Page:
• Kano ink and gold: Last year at the Philadelphia Museum of Art was a gorgeous exhibition of Japanese art by the Kano dynasty of artists. I bought the postcard set, which had many scenes of animals in landscapes all drawn in ink with gold backgrounds. I also found a great video on Khan academy that explained how the shoguns wished to show off their power and wealth through paintings of dragons and tigers on screens and doors in their palaces. I let students select an image of their choice to work from and experiment with painting directly with india ink. Some wanted to sketch first in pencil, but I banned the pencils and erasers for this one so as not to lose the freshness of the painted lines. We spent a class period just painting in ink, then a second one to add color details and gold backgrounds. This is another project I really love, for the diversity of images that result and the energy of the lines. I know many art teachers frown on copying, but the students focus so intently on reproducing their postcard on a larger scale and working from images increases their visual vocabulary beyond the hearts and flowers they constantly doodle.
  • Navajo weaving: Our final culture study is the Navajo tradition of weaving. We look at how their weavings changed over time as they came in contact with other cultures like the Pueblo, the Spanish, and the American settlers. There's also a Philadelphia connection as later designs utilized yarns spun and dyed in Germantown and traded out West. I taught my 6th graders how to warp a cardboard loom and do 3 different tapestry weaving techniques. When complete they chose whether to finish it off as a bookmark, a bracelet, a pouch, or a headband, and we talked about how some art is functional. Instead of tying knots, this year I ran each weaving through my sewing machine to zigzag the ends from unraveling. It took less time than tying all those knots and looked better too!  I have a few students in 6th grade who are also in fashion design club after school, and they helped their classmates sew on the machines, too.
  • I have no pictures of our final project due to time constraints, but we reviewed all the reasons why ancient peoples made art. Then I offered a variety of materials, and had students select their own purpose or intention for creating a work of art that would represent their culture. There were several flags (US, Mexican, Italian, Canadian, and El Salvadorian), many sports-related projects, many dance and music inspired pieces, and lots of telephones an video game references.
I have to admire teachers who are full TAB/choice based classrooms. It is not easy to manage 25 children in the art room doing so many different ideas and materials. I want to create opportunities for choice in my curriculum because student engagement is dramatically higher when they are doing things they are interested in doing. On the flip side, I find our projects taking longer because my students don't seem accustomed to making decisions and plans for themselves. It's much harder for them. However, the more we do this, the better they should get at it. I believe the curriculum I've developed spirals and scaffolds to encourage students to have a strong concept of the purpose of art in culture and a strong understanding of art history. Unfortunately, what is lacking in my 6th grade curriculum right now is observational drawing skills, and that's something I hope to improve upon in the future.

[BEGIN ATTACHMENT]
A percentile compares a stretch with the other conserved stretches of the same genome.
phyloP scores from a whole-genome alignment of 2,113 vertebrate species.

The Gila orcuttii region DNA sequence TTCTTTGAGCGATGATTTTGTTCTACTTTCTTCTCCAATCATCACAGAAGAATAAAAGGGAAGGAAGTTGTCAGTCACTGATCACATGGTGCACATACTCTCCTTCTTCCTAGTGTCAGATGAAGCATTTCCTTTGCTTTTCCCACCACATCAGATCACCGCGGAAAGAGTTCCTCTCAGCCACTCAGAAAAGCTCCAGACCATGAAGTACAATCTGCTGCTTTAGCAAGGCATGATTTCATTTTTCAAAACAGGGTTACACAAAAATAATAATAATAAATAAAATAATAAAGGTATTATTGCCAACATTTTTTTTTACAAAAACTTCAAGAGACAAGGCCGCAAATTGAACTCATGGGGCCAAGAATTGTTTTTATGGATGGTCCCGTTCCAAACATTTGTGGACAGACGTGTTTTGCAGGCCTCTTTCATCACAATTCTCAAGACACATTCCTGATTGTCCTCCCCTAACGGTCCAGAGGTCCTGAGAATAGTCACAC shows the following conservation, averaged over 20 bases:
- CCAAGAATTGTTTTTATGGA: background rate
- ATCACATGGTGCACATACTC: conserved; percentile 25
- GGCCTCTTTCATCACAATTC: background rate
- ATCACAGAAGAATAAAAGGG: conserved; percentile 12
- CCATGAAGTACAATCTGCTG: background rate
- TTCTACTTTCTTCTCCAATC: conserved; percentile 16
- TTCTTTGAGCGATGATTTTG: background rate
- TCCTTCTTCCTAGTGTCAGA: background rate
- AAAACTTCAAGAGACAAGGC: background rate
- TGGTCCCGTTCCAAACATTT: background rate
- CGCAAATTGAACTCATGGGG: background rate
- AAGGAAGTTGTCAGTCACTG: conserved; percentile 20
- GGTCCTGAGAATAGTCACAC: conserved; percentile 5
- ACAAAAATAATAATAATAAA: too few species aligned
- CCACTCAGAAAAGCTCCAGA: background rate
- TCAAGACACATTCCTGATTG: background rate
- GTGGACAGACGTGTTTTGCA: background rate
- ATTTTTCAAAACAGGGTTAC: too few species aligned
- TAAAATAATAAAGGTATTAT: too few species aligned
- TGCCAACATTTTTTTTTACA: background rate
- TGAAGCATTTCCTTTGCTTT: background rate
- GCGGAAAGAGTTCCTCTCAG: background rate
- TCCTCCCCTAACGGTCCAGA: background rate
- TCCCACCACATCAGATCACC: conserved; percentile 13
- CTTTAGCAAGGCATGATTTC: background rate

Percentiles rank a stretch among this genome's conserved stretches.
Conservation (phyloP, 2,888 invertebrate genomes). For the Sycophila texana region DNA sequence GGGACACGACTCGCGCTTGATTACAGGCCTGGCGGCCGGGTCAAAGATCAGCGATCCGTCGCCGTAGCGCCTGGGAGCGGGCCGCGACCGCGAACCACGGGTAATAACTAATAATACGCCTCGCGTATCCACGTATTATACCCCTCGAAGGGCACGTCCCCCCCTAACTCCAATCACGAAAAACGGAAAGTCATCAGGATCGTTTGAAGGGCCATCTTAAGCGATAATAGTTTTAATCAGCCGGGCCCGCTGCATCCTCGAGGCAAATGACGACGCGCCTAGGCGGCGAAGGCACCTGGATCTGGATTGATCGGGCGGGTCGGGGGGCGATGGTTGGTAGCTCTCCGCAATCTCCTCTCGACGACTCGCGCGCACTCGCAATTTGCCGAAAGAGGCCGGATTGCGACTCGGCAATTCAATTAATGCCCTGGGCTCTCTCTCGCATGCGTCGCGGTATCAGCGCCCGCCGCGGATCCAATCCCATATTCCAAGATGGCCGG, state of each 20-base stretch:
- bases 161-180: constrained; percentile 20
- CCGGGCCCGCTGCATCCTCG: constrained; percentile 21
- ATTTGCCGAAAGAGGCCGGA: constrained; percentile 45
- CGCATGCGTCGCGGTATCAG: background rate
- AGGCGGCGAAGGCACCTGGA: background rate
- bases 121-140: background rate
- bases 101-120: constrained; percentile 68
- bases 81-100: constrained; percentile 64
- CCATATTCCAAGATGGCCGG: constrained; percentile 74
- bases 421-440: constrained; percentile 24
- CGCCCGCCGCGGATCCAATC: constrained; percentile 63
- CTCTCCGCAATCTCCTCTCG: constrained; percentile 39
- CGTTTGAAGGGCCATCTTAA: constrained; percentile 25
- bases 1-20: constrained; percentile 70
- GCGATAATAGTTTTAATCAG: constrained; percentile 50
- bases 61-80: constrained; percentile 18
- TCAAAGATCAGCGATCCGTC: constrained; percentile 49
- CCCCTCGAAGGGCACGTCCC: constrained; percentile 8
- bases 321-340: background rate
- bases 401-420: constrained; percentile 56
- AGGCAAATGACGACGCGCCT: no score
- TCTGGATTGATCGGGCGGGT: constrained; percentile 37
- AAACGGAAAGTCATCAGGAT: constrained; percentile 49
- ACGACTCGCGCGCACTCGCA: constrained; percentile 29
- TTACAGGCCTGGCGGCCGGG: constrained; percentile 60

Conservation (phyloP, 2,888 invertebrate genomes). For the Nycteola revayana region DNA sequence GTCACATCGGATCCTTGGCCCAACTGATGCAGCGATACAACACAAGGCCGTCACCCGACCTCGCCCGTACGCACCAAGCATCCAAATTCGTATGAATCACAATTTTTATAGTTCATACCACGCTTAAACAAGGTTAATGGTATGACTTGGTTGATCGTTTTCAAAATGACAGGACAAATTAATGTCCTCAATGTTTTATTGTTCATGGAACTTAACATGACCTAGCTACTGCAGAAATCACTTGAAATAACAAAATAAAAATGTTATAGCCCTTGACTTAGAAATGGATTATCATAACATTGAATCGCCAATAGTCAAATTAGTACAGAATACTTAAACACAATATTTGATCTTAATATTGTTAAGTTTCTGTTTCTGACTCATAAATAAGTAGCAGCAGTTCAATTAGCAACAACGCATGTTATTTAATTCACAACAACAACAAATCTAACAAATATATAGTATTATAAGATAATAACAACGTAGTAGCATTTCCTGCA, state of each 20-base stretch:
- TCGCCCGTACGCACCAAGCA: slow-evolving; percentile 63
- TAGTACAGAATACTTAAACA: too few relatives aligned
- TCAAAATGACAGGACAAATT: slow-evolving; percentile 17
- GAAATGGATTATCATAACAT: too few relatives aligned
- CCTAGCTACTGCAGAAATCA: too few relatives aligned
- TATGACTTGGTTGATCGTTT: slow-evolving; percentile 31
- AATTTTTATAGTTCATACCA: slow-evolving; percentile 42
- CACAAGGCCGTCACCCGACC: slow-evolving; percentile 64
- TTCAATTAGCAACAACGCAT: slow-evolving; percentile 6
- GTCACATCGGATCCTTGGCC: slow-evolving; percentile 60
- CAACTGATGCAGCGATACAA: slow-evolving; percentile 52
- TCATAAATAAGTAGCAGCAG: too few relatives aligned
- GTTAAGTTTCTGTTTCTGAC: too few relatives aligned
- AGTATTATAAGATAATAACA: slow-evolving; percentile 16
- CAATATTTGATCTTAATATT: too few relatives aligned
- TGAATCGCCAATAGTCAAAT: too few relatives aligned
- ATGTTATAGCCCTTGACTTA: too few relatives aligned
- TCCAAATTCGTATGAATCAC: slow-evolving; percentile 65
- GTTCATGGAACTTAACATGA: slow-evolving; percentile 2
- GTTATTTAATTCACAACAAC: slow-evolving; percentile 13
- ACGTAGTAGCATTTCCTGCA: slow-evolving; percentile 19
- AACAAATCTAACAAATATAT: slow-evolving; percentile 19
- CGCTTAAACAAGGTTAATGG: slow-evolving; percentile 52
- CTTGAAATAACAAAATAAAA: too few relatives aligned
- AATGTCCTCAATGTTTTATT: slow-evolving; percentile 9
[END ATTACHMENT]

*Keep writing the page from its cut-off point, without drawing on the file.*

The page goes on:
Monday, June 13, 2016

2015-16 in review-5th grade

My Blue Art Room has had quite a hiatus! When last I blogged here I was just starting my 3rd year of teaching and beginning a new position of middle school art teacher. Now, here I am finishing my 4th year of teaching and 2nd in middle school. I'd like to get back into the habit of reflection and sharing here. Technology changes and social media changes, and I've spent much more time interacting with other art teachers on Facebook than doing the long, slow practice of writing about my work.

So, here we go.
The end of the school year is when I pass out the portfolio of work back to students and ask them what was their best piece and worst piece. It gives me an idea of which projects are worth doing again or not. My school's art curriculum is structured strongly around art history, and I try to connect with contemporary art and artists whenever possible. I've also tried to develop lessons for my middle schoolers that will have a significant level of choice and individual expression. 

5th grade
  • My museum: Our 5th graders were lucky to have the chance to visit the Barnes Foundation at the beginning of the school year. To prepare them for their trip we learned about Barnes'symmetrical ensembles, the job of a curator, and the different genre of art. They arranged their own museum galleries using printouts of some of the images from the Barnes collection, and drawing a 1 pt perspective room with museum details like lighting, signs, visitors, and guards. When complete, they critiqued them by deciding which museum they would most want to visit and why.
  • Masterpiece Mashup: Delving in further into the collections at the Barnes, my students talked about what art they liked best, and selected 2 images from postcards from the Barnes to mashup into their own unique masterpiece. Although.. it appears that this one was sparked by arms and armor and a George Segal from the PMA-my postcard collection must have been a little mixed up. hen complete, the students decided how to display their masterpieces in a Barnsian ensemble. (ps-I hate oil pastel.)
  • Hex signs: Taking one last inspiration from the Barnes, we explored hex signs. When Barnes couldn't import art from abroad during WWII he turned to local handicrafts for his collection. Since our state standards require us to introduce PA art and artists, this hex sign project was perfect. These symbols are found all over Southeastern Pennsylvania on the barns of PA Dutch farmers. My students were eager to share their experiences seeing them on trips out into Lancaster county. We were also able to learn radial design, geometric shapes, and color symbolism.